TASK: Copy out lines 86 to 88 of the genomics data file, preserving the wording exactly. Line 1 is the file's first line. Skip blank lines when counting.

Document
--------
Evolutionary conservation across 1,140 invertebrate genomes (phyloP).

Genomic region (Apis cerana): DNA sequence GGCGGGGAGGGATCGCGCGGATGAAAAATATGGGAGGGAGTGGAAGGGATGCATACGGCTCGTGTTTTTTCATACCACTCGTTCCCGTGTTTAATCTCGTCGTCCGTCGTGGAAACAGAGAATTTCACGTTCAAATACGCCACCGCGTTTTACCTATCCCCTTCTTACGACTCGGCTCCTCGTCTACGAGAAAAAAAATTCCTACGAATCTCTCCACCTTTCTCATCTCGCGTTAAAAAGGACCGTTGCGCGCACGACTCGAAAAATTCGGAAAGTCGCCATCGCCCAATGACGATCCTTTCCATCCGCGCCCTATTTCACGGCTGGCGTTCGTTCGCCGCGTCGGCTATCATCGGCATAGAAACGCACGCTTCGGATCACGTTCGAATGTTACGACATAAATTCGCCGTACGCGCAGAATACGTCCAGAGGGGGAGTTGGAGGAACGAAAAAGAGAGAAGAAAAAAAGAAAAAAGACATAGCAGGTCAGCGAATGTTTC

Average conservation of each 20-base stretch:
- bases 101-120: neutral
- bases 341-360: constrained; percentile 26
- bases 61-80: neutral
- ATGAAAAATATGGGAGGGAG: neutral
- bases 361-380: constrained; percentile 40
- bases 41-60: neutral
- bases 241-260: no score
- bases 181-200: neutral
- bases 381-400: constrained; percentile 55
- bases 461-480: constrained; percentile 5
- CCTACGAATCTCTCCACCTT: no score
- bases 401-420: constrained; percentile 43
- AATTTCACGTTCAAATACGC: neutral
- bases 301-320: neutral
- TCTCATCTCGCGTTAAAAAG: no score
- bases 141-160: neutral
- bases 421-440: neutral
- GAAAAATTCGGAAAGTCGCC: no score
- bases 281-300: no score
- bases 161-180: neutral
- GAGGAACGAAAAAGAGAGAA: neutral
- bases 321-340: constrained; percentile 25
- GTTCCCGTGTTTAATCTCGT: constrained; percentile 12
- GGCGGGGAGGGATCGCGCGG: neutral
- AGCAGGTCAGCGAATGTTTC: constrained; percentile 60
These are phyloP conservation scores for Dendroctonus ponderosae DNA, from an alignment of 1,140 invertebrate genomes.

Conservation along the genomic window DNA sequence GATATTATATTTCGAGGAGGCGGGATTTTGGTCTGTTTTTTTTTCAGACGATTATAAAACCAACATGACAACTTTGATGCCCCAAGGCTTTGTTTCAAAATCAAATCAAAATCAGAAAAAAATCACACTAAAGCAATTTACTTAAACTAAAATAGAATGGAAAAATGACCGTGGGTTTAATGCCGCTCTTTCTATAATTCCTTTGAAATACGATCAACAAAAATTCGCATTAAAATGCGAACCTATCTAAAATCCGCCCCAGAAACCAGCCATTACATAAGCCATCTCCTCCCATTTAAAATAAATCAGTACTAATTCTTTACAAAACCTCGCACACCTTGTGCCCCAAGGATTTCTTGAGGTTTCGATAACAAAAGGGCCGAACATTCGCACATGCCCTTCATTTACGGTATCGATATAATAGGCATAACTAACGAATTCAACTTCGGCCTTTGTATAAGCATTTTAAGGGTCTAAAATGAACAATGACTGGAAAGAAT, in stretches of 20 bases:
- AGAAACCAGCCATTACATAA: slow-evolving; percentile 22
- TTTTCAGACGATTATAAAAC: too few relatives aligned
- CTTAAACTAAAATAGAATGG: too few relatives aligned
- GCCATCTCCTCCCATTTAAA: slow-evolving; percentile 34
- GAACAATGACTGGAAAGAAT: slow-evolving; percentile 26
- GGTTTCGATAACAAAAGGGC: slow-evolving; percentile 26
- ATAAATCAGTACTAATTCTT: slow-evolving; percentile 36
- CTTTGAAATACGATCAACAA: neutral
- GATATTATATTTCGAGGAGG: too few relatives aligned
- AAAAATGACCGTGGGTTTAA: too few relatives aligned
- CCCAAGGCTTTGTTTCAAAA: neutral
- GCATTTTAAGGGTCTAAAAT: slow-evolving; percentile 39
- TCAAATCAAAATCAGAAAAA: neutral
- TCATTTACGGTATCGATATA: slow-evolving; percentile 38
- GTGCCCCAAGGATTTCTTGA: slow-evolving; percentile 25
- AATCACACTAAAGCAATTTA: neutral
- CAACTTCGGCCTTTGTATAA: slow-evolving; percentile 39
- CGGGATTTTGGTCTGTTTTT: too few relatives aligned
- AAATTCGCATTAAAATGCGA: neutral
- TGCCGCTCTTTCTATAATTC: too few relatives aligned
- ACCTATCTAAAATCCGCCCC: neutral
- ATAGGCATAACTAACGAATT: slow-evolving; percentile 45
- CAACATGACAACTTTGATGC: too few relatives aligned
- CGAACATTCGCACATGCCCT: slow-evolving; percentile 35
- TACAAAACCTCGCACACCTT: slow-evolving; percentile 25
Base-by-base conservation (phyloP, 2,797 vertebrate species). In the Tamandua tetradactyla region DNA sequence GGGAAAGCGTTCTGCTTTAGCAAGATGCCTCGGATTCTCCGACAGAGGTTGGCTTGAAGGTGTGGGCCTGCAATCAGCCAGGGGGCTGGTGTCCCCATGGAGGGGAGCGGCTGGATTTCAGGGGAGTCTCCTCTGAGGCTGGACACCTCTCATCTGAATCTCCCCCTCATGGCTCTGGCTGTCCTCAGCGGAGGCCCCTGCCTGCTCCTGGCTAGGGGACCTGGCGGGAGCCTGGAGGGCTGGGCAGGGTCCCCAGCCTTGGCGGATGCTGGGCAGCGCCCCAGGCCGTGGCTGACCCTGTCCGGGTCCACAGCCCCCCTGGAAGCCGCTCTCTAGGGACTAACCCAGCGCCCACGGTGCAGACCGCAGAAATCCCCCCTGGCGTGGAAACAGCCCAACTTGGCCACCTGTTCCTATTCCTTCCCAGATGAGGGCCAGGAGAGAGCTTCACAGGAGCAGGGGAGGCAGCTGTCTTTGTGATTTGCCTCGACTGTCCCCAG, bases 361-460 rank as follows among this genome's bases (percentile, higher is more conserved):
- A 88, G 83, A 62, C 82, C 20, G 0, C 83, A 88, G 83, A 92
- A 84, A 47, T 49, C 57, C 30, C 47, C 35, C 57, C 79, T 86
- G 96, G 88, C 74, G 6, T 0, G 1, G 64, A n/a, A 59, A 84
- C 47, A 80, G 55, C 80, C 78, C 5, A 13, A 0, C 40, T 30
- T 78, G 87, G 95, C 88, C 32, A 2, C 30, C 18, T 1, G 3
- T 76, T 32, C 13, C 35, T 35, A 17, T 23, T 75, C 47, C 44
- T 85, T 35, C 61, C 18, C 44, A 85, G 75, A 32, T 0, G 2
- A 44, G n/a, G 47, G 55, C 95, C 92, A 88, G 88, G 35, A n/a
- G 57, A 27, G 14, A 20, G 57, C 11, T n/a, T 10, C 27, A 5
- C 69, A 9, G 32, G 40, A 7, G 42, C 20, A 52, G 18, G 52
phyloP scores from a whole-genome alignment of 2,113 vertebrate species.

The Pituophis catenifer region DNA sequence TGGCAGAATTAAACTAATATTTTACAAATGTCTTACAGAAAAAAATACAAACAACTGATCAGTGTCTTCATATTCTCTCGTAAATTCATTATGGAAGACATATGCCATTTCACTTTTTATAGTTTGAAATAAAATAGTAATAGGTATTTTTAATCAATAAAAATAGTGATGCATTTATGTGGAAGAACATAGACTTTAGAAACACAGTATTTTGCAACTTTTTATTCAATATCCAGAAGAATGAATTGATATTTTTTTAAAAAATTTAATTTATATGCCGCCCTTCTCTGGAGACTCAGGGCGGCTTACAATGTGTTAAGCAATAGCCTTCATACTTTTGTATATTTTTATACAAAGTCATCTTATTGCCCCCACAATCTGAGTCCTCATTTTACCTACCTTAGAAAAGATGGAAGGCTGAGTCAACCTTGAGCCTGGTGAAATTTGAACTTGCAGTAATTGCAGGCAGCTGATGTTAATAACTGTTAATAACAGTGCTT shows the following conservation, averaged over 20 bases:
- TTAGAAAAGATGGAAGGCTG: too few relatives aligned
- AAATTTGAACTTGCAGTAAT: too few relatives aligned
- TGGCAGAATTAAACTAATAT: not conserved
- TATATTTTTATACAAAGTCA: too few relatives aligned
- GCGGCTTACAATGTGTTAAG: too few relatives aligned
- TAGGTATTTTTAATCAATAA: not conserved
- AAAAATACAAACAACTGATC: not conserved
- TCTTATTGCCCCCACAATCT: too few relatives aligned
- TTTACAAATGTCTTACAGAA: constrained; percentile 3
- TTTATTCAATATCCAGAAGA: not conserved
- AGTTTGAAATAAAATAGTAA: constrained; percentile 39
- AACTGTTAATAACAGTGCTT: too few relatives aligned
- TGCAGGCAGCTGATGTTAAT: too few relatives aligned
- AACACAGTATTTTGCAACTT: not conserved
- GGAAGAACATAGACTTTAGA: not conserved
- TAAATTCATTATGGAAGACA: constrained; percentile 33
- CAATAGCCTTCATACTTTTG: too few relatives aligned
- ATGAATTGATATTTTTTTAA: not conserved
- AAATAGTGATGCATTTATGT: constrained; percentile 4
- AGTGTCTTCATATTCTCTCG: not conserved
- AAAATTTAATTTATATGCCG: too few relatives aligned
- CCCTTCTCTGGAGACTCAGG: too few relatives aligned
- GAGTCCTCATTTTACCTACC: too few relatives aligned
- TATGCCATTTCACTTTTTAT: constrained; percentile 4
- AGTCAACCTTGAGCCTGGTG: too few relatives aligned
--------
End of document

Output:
- ATGAATTGATATTTTTTTAA: not conserved
- AAATAGTGATGCATTTATGT: constrained; percentile 4
- AGTGTCTTCATATTCTCTCG: not conserved